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National Sport

A Masterful Display from Mark Allen

People cue around the block for snooker’s Masters Tournament

Over the course of a gruelling week which saw him defeat top opponents such as Ronnie O’Sullivan and John Higgins, Northern Irishman Mark Allen became the latest addition to a long line of Masters winners at Alexandra Palace on Sunday 21st January 2018. The first from his country to do so in 31 years after Dennis Taylor, Mark Allen defeated Kyren Wilson after a week of world-class snooker, featuring the world’s finest.

Snooker has always featured players from all over the world, but only those deemed the best of the best can enter into the hallowed arena of The Masters. Familiar names such as Ronnie O’Sullivan, John Higgins, Judd Trump and Shaun Murphy graced the table with their prowess throughout the week, wowing the crowds and drawing thousands to Ally Pally.

However, the tournament wasn’t without its trademark humorous moments. Shaun Murphy and Judd Trump’s quarter final was delayed somewhat by the arrival of a wasp, prompting Murphy to wield his cue like a sword and swing it about in a desperate attempt to fend off the wasp. That wasn’t the only incident however, as other flies and wasps made their way into the arena, giving the match official’s plenty of time to showcase their lightning reflexes and kill the insects with one swipe of their white gloves.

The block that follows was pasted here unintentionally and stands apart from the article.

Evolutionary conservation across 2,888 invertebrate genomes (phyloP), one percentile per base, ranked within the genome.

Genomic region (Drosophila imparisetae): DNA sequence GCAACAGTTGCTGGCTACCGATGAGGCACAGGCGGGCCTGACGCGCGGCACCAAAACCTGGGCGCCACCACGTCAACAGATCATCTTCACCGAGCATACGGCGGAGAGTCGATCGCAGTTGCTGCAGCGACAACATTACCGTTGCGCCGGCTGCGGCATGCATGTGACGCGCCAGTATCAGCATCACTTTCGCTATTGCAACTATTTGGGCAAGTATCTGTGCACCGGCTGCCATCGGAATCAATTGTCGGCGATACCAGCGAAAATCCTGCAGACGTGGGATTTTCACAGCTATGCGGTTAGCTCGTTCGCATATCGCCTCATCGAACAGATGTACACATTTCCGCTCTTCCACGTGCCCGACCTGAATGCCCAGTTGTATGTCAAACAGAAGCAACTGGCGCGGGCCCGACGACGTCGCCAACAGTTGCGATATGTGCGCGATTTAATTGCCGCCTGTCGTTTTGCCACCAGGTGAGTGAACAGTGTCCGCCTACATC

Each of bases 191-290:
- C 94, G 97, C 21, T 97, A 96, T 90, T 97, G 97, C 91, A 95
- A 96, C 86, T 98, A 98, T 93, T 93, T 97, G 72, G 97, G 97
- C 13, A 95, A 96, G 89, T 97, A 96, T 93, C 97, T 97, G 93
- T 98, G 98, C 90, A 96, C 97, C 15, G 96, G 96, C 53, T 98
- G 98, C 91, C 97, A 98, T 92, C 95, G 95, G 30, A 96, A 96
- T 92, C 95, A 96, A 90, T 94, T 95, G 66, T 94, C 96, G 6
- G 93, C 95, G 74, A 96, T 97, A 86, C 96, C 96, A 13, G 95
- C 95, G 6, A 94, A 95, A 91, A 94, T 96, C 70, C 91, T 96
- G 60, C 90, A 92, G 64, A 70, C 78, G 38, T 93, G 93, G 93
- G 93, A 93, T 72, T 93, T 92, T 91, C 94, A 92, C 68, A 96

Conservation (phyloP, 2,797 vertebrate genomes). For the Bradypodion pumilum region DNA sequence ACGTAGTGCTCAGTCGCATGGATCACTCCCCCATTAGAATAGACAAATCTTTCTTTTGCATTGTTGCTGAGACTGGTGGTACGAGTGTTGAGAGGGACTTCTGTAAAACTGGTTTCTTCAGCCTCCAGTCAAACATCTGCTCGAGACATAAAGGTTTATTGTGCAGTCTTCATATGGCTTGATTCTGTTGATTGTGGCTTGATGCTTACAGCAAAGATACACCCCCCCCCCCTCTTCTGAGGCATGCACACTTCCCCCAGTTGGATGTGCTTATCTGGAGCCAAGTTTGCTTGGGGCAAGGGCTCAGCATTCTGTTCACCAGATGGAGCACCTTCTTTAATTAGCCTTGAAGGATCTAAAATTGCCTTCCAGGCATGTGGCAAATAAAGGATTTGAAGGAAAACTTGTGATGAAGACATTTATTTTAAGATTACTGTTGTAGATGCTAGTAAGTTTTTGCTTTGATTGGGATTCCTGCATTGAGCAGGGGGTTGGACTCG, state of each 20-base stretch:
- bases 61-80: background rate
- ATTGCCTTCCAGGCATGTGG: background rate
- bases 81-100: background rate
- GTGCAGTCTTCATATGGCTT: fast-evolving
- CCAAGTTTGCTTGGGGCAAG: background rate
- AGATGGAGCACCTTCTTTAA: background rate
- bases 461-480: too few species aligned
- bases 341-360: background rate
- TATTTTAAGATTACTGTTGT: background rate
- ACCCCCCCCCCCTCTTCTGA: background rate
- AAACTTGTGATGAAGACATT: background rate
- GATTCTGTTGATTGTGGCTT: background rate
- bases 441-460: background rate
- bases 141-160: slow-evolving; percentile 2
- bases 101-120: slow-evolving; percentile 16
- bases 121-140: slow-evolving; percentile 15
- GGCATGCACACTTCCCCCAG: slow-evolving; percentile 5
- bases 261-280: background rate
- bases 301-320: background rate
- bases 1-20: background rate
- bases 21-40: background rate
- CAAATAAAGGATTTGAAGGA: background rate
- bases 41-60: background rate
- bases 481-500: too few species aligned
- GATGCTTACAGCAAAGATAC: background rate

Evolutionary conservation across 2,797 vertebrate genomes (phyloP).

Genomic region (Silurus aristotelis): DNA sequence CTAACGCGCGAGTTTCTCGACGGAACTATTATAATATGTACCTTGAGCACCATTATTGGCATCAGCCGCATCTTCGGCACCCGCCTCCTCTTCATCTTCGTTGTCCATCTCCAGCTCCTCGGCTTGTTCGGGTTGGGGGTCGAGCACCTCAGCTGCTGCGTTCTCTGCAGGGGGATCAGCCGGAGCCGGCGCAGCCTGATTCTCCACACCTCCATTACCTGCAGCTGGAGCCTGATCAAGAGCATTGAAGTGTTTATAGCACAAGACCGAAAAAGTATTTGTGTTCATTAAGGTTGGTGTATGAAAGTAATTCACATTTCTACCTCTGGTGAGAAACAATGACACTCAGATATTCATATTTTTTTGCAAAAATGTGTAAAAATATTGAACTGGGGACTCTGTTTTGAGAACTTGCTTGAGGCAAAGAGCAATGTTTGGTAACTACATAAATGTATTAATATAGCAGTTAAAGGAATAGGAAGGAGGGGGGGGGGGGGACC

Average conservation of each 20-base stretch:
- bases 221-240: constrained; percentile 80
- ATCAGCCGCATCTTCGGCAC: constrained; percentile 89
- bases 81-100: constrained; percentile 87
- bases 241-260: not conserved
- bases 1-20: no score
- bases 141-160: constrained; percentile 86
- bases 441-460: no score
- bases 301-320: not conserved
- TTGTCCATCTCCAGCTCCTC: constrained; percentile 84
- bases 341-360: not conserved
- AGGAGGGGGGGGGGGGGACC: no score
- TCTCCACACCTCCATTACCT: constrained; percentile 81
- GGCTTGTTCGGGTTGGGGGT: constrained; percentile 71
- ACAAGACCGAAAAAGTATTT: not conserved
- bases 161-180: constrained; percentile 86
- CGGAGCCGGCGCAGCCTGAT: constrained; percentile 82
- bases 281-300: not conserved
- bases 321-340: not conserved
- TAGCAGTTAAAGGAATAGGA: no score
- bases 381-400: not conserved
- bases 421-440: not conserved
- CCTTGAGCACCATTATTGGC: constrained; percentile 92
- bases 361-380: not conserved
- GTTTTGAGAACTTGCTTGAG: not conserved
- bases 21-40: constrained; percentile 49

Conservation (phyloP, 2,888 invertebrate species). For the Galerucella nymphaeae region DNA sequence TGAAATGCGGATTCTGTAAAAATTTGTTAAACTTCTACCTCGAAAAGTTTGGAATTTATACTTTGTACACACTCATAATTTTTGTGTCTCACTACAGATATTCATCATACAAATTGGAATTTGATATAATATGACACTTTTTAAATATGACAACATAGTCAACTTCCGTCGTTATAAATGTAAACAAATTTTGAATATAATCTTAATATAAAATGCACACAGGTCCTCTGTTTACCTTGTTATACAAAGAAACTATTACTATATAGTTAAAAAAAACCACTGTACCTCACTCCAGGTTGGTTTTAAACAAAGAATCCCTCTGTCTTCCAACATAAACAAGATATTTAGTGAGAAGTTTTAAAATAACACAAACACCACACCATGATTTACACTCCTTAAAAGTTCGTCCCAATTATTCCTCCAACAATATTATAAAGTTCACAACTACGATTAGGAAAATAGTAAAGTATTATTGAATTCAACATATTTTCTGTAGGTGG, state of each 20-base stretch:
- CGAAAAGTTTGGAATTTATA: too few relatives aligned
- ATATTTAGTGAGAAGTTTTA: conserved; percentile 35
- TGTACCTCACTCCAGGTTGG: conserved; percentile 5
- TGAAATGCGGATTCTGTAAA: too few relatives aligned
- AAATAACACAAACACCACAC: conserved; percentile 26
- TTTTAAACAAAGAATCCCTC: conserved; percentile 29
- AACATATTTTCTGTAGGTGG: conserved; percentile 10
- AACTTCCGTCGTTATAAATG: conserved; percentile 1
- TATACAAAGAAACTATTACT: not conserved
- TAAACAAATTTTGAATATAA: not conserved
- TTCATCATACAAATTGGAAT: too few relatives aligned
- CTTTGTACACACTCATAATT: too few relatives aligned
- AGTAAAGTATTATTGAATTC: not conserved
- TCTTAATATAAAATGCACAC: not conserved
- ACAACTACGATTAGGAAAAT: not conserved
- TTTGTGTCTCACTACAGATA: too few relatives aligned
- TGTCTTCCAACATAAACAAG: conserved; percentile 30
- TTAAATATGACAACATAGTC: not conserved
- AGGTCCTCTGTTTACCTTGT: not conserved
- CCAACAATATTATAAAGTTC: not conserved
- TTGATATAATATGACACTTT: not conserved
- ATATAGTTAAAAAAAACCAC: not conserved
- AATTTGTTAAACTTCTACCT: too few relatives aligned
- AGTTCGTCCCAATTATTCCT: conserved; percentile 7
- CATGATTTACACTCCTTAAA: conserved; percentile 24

“Cueing well, and potting balls no matter where they landed, Allen was in fine form from day one, never looking anything less than razor sharp.”

It was a historic final, as both players were there for the first time, and not by luck. Kyren Wilson, playing in only his second Master’s tournament, showed excellent composure around the table throughout, as well as true grit and determination. Wilson faced Judd Trump in the semi-final, and despite finding himself 5-2 down, gathered himself together to play some truly marvellous snooker and claw his way into the final, 6-5.

Allen has spoken at length throughout this tournament about his calmness, and being able to stay relaxed around the table in order to maintain his composure and retain the key parts of his game. Cueing well, and potting balls no matter where they landed, Allen was in fine form from day one, never looking anything less than razor sharp.

The final began as a cagey affair, neither player really settling into any kind of rhythm throughout the first four frames before the mid-session interval. Mark Allen snuck his way into a 2-2 draw at the break, after nerves and mistakes got the better of Kyren Wilson, who missed a straight pink towards the end of the fourth frame. Both players couldn’t build up a significant lead until the eleventh frame, when Allen shot a 73 to move 6-5 ahead, before adding another break of 119 in the twelfth.

Despite Wilson’s attempts to pull it back, Allen then broke with 69 and 71 in the sixteenth and seventeenth to win the championship, 10-7. Both players were visibly emotional in the post-match interviews, with tears of joy and sorrow. Allen was relieved to finally have a major ranking title under his belt, and Wilson was grateful for all the support he had received at such an early stage in his snooker career.

The tournament is called the Master’s for a reason, and the snooker world watched on with bated breath as two first-time finalists locked horns in a battle that could go on to define both of these players’ careers for many years to come.

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